This is the fiftieth in a series of installments on this blog that are discussing issues arising in the aftermath of the Ponzi scheme perpetrated by Bernard L. Madoff (“Madoff”). Installment 49, Installment 41 and several prior Installments in this series have discussed The Lautenberg Foundation, a private charitable foundation (the “Foundation”) formed by Senator Frank R. Lautenberg, and its investment with Madoff. The 2008 Form 990-PF (the “2008 Form 990-PF”) and the 2009 Form 990-PF (the “2009 Form 990-PF” and, collectively with the 2008 Form 990-PF, the “Foundation Forms 990-PF”) filed by the Foundation with the Internal Revenue Service (the “IRS”) are the vehicles for the analysis on this blog of the financial impact on the Foundation of its relationship with Madoff . The Foundation Forms 990-PF are available to the public on the charity information Web site GuideStar.
Comparing the 2009 Form 990-PF to the 2008 Form 990-PF, which was filed with the IRS 15 days earlier, reveals some interesting new financial information, as follows:
The 2009 Form 990-PF reflects a fair market value of assets for the Foundation as of December 31, 2009, of $967,302, almost the same amount as the fair market value of assets for the Foundation as of December 31, 2008 of $1,001,517. Yet the Foundation reported an excess of expenses over revenues of ($365,087) (the “Loss”) for 2009. The major source of the Loss was explained in Statement 3 to the 2009 Form 990-PF as a charge for “Madoff Theft Loss Balance Remaining” of ($296,072) to “Revenue per Books” and “Net Investment Income.”
Statement 6 to the 2009 Form 990-PF reflected Corporate Stock holdings of the Foundation in Bernard L. Madoff Investment Securities LLC with zero book and market values as of December 31, 2009. As observed in Installment 41 of this series, Statement 9 to the 2008 Form 990-PF, which was filed with the IRS 15 days earlier than the 2009 Form 990-PF, reflected Corporate Stock holdings of the Foundation in Bernard L. Madoff Investment Securities LLC with a book value of $696,072 and a fair market value of $400,000 as of December 31, 2008. No statement was given in either of the Foundation Forms 990-PF as to the basis for the valuations.
No contributions, gifts, grants, etc. were reported in the 2009 Form 990-PF by the Foundation as having been received during 2009, and the only positive income was interest and dividends aggregating $13,909.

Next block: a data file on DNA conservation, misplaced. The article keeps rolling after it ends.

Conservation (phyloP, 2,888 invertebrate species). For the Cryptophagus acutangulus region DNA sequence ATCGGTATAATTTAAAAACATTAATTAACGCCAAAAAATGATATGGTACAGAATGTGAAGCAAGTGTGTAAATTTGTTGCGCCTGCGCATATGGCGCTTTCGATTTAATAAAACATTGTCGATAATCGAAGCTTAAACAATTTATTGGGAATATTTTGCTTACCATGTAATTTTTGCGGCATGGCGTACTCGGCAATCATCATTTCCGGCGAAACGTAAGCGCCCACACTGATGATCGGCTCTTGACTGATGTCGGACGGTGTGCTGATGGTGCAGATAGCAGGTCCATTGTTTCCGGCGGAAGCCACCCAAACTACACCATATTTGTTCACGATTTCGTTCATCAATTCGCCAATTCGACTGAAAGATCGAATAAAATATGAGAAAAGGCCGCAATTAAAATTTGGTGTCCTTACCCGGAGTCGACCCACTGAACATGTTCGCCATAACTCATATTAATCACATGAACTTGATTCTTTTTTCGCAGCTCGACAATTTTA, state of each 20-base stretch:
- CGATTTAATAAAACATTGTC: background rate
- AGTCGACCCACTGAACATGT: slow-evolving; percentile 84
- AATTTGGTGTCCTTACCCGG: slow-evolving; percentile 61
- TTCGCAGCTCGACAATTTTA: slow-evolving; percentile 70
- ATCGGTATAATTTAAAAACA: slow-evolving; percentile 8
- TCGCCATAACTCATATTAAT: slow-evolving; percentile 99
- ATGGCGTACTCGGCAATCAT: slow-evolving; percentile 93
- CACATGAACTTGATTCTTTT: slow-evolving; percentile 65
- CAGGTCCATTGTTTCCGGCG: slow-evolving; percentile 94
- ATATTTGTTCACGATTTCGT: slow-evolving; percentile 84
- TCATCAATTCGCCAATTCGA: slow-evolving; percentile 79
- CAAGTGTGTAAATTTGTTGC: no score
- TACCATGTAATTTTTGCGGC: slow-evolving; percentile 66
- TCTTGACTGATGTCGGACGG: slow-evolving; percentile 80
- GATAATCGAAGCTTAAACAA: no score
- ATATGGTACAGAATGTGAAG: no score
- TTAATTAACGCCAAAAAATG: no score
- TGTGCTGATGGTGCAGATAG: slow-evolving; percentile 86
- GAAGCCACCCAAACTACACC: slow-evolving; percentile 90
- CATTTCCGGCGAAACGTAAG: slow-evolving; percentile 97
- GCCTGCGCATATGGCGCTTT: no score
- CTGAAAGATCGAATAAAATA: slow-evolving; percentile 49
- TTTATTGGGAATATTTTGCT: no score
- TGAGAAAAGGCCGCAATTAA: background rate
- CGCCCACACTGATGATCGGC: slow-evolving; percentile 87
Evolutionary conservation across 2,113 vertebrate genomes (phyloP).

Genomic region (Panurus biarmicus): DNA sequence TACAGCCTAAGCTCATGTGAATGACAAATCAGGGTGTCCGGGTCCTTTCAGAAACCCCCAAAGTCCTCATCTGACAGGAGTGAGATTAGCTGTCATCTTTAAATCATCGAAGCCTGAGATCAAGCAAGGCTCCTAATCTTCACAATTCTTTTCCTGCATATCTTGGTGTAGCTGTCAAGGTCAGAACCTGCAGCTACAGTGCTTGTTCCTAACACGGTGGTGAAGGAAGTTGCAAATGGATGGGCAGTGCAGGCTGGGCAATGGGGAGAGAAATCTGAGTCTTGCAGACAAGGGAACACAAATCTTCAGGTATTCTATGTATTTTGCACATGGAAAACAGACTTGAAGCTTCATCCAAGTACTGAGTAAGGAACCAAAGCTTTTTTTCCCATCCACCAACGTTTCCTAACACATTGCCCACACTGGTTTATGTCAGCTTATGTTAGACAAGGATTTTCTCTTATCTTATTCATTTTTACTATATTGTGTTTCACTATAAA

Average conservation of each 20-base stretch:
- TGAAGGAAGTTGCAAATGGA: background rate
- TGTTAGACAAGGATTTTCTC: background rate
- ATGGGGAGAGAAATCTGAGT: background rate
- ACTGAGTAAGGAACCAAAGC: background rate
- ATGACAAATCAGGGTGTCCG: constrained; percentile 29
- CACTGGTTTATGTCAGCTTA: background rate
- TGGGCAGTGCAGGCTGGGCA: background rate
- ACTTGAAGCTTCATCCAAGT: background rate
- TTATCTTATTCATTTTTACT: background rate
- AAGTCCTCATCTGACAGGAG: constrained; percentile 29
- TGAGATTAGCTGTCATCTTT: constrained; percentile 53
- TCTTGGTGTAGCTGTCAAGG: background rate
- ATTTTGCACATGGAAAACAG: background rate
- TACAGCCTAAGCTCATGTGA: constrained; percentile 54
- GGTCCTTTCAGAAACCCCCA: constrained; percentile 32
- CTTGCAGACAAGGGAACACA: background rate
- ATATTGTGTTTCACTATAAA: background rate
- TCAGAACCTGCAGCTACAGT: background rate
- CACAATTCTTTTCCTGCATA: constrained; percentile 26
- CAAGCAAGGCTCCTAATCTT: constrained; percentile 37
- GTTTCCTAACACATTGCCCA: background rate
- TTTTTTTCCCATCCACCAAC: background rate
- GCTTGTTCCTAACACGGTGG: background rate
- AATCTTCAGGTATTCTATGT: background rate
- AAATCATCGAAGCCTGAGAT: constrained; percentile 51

Notwithstanding the foregoing items, the 2009 Form 990-PF discloses a new asset on line 2 of its Balance Sheet of $500,239 in “Savings and temporary cash investments.” Statement 2 to the 2009 Form 990-PF reflects $239 in “Interest on Savings and Temporary Cash Investments” from Bank of America. Nowhere, however, in the 2009 Form 990-PF is there any explanation or statement about the $500,000 cash item on the Balance Sheet.
Installment 41 raised the following question: In light of the filing of the 2008 Form 990-PF in November 2010, almost two years after the Madoff arrest, with a wealth of information available about the Madoff bankruptcy/liquidation proceeding (the “Madoff Proceeding”), was the $400,000 in fair market value reflective of an anticipated amount recoverable or already recovered in the Madoff Proceeding by the Foundation?
One can reasonablyspeculate that $500,000 of the cash reflected on line 2 of the Balance Sheet in the 2009 Form 990-PF may be a distribution to the Foundation in the Madoff Proceeding of the $500,000 maximum amount payable to a securities customer by the Securities Investor Protection Corporation.
In contrast to a potential payment to the Foundation in the Madoff Proceeding, Installment 41 observed that the 2008 Form 990-PF reflected charitable contributions aggregating $330,445 during 2008. It is unclear whether such contributions were made in whole or in part from cash distributions received by the Foundation from Madoff during 2008 before his arrest in December 2008. Installment 41 asked whether any or all of such amounts could be subject to “clawback” by Irving Picard, the Trustee in the Madoff Proceeding (the “Trustee”). (Similar questions could be raised about the charitable contributions reported in the Foundation’s Forms 990-PF for 2005, 2006 and 2007 in light of the fact that, in each of those years, 70% or more of the investment income and fair market value of assets were reported by the Foundation as attributable to Bernard L. Madoff Investment Securities LLC.)
Finally, a principal theme of this series on Madoff is that Irving Picard has been treating charitable organizations inconsistently in the Madoff Proceeding. Installment 48, for example, highlighted the difference in treatment by the Trustee of Hadassah and the Wilpon/Katz private charitable foundations. It would have been helpful to this analysis if an explanation had been provided by the Foundation for the $500,000 cash item that appeared on its Balance Sheet as of December 31, 2009 without a corresponding item in the Analysis of Revenue and Expenses in Part I of the 2009 Form 990-PF.